Past Reviews

Regional Reviews: Albuquerque/Santa Fe

Frankie and Johnny in the Clair de Lune

Aux Dog Theatre Nob Hill
Review by Rob Spiegel

Mike Long and Jessica Osbourne
Photo by Russell Maynor
Frankie and Johnny in the Clair de Lune is a 1987 romantic play by Terrance McNally. In 1991, McNally turned the story into a movie, with the shortened title Frankie and Johnny, which starred Al Pacino and Michelle Pfeiffer. In the movie, the characters have a touch a glamor, but that's not the case in the play.

Frankie (Jessica Osbourne) and Johnny (Mike Long) are not quite broken, but they're badly bent. The story opens in Frankie's Hell's Kitchen apartment as they finish making love on their first date. They know each other from work, where he's a short order cook and she's a waitress. There's brief nudity at the beginning—and again a bit later—but it's tasteful and helps center the play's naturalism.

In this Aux Dog Theatre Nob Hill production, both actors deliver strong performances, which is critical for making the play work. We need to get the full depth of emotions that are only suggested by the dialog. McNally's words are powerful, while also naturalistic, but the actors are required to deliver a ton of shading and color. Both Osbourne and Long are a delight to watch, and they are more than up to the task of delivering these two semi-lost souls.

Osbourne has the more difficult job. Her emotions take wild swings during the night, while Johnny sings one note. He insists that they have found true love, and this may be their last shot at it, so they have to take the deep dive. Frankie is naturally skeptical. This is their first night together, and they've only known each other for three weeks at work. Frankie comes from a background of abuse. Johnny's a charmer. Abusers often begin as charmers.

Johnny's insistence on true love is worthy of skepticism. He's completely convinced they've found true love right here and right now, but he's not completely convincing. Will he still be in love two years from now? As Johnny struggles to convince Frankie of their new-found love, he doesn't completely convince the audience. He's in his mid-40s. He's divorced. He's had trouble with forgery that landed him in prison. The audience itself is naturally skeptical.

Long delivers a Johnny who's convincing through quite a bit over the top. But Johnny is a piece of work that might be cracked under the surface. Maybe our skepticism comes from the reasonable thought that true love can't be found in one night. Or can it? If it can, I'm not sure the Johnny character will be the guy to convince me. You get the impression that Johnny believes everything he's saying about his feelings for Frankie.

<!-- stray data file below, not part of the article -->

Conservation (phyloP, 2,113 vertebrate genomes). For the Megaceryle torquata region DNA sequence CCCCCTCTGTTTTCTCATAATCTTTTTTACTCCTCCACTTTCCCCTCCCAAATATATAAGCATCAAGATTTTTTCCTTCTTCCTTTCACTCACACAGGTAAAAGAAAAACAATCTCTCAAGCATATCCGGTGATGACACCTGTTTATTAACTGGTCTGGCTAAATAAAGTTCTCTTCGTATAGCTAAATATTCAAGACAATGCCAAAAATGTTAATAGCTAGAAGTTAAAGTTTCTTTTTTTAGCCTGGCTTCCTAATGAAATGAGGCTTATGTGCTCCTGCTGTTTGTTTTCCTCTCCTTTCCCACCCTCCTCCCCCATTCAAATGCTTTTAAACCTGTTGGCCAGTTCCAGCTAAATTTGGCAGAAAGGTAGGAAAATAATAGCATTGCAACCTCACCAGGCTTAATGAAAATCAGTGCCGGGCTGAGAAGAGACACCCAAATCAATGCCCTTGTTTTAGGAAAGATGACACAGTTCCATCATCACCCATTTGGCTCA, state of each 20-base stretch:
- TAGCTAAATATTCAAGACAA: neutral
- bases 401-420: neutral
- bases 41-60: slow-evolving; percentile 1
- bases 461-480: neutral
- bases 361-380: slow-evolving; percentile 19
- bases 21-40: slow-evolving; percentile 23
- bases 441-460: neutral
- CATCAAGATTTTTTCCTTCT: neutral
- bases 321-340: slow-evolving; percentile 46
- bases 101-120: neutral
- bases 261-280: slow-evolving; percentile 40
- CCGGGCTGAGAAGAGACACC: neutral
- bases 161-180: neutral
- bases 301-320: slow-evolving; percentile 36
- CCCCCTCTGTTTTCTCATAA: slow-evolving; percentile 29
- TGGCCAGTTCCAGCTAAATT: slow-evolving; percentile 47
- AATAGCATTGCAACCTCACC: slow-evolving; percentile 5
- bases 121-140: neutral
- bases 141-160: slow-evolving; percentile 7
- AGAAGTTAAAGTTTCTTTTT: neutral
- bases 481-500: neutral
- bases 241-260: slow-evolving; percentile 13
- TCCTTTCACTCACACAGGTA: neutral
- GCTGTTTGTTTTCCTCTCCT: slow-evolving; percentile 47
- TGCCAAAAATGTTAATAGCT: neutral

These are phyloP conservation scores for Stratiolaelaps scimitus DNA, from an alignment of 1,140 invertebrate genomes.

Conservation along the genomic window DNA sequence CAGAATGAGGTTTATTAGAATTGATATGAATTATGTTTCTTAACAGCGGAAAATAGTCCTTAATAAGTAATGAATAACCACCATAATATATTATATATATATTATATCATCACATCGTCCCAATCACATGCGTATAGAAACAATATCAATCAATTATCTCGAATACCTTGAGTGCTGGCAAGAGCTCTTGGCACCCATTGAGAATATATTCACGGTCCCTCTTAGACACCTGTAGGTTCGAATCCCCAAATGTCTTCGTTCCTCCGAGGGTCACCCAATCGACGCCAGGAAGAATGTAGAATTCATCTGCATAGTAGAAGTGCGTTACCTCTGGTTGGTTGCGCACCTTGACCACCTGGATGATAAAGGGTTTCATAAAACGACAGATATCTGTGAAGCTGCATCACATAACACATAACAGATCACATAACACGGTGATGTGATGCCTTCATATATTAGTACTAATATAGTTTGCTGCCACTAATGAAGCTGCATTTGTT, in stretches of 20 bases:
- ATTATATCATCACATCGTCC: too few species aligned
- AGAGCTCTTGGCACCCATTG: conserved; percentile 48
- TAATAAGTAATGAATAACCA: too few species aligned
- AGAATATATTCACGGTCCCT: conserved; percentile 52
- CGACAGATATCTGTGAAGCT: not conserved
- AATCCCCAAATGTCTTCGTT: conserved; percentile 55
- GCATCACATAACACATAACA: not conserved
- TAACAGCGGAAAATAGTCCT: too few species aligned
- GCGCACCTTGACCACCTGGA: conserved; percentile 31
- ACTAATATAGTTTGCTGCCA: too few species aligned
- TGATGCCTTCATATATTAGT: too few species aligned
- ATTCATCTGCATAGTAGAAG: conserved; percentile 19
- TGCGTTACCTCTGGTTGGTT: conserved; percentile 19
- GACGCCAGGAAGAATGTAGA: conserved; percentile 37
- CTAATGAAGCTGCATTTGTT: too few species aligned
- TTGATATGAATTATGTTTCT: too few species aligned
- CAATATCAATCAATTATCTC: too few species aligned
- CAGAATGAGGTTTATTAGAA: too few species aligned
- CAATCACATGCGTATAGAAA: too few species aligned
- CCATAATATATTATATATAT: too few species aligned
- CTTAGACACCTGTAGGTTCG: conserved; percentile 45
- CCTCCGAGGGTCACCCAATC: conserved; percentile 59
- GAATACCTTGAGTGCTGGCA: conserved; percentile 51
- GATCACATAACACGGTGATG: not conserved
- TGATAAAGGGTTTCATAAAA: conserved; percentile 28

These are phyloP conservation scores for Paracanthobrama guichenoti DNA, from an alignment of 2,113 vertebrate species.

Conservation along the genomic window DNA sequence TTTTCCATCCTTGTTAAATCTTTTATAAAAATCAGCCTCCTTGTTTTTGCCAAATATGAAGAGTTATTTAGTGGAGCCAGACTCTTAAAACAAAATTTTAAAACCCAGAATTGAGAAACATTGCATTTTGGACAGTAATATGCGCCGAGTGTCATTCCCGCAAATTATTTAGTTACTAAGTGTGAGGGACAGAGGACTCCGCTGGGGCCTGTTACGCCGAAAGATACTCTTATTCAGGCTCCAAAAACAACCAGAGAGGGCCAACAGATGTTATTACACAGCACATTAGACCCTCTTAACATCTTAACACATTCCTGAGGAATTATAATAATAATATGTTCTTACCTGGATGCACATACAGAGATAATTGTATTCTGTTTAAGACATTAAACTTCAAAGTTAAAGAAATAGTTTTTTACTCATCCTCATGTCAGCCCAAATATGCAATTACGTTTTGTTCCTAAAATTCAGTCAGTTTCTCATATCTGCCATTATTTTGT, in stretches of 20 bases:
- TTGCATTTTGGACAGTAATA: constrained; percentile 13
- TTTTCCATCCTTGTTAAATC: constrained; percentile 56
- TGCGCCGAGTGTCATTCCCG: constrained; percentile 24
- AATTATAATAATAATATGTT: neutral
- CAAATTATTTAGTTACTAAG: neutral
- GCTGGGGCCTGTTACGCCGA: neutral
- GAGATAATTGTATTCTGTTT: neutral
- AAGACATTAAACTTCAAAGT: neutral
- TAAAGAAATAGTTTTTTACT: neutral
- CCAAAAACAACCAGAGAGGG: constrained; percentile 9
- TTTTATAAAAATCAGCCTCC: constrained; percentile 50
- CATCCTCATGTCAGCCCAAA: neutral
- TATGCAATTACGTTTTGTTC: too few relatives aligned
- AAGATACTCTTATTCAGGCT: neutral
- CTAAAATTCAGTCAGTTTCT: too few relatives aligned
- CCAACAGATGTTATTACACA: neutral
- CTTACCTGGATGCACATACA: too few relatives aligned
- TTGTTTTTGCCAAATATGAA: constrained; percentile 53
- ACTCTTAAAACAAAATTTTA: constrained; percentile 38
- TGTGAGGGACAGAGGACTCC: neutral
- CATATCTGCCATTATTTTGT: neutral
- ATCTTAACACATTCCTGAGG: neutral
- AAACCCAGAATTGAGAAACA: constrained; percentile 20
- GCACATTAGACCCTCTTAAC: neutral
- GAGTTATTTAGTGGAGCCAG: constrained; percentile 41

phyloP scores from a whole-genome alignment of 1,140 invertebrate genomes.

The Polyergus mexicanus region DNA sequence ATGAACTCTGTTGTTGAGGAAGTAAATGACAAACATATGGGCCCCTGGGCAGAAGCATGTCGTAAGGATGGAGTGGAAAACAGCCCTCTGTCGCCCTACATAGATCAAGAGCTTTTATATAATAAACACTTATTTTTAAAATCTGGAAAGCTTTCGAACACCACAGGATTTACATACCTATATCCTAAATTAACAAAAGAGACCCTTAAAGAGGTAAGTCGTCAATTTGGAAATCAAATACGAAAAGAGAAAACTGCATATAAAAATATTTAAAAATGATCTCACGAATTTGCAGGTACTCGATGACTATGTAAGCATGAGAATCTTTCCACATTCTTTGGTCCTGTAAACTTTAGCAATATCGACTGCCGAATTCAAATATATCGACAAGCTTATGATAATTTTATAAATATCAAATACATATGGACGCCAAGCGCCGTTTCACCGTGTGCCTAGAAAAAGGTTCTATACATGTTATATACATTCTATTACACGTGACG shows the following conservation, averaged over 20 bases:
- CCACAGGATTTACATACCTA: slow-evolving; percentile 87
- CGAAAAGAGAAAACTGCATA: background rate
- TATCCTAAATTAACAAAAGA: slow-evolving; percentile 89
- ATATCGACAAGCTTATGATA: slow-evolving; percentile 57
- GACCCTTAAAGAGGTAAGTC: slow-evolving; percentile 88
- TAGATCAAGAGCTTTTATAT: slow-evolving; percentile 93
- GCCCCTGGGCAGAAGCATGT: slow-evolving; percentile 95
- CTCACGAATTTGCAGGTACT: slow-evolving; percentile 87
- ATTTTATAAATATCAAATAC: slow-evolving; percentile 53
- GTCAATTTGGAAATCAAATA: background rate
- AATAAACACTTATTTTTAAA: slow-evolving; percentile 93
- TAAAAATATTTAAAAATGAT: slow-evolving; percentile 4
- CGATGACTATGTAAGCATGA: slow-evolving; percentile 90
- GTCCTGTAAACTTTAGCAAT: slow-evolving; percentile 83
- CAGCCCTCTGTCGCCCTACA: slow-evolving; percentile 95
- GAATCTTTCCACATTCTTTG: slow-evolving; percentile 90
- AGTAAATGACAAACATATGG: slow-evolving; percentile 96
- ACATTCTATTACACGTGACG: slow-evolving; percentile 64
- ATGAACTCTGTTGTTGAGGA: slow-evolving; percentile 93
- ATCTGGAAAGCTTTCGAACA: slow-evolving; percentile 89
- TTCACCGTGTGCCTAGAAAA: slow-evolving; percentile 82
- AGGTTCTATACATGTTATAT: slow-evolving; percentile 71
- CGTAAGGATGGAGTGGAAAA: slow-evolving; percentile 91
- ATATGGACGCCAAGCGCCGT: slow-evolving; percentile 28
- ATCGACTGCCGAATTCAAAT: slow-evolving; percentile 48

Long hits the sweet spot with Johnny, but once he hits that spot, all he has to do is stay with it. Osbourne, on the other hand, has to deliver about 40 different emotions over the course of their night together. She starts out thinking he's a fun date and a nice one-night stand. Then she thinks he's a creep. Then she wants to call the cops. Then she thinks maybe he's harmless. Then she thinks he's kinda cute. Then she thinks he might be onto something with this love magic, and then she kicks herself for believing it for a minute. Then she thinks he's a creep again. Osbourne makes each one of these whiplash emotions credible in the moment.

When I saw that Osbourne had been cast as Frankie, I knew we were in for a special performance, having seen her in a number of plays. She's stunning. The other times I've seen her were in ensemble performances, and I was left wanting more. With Frankie and Johnny in the Clair de Lune, the guts of the story are Frankie's emotions. I figured I was in for a real treat with this production, and I certainly was. She's even better than I expected.

Hats off to director Kristine Holtvedt who came in from Purdue University to work with Producing Artistic Director Victoria J. Liberatori to put the production together. This is their eighth show together. The set—Frankie's apartment—by Alexandra Buresh with construction by Bradley Roe and assistance and painting by Dannie Offner is just perfect. Likewise the excellent sound and lighting by Casey Mraz and Ben Kesselring, respectively. This is a gotta-see production I'll long remember.

Frankie and Johnny in the Clair de Lune, through July 15, 2018, at Aux Dog Theatre Nob Hill, 3011-3015 Monte Vista Blvd, NE, Albuquerque NM. Performances are Fridays and Saturdays at 8:00 pm, and Sundays at 2:00 pm. General admission is $22. ATG members, service members, and seniors are $19. Students are $15. Reserve tickets at or by calling 254-7716.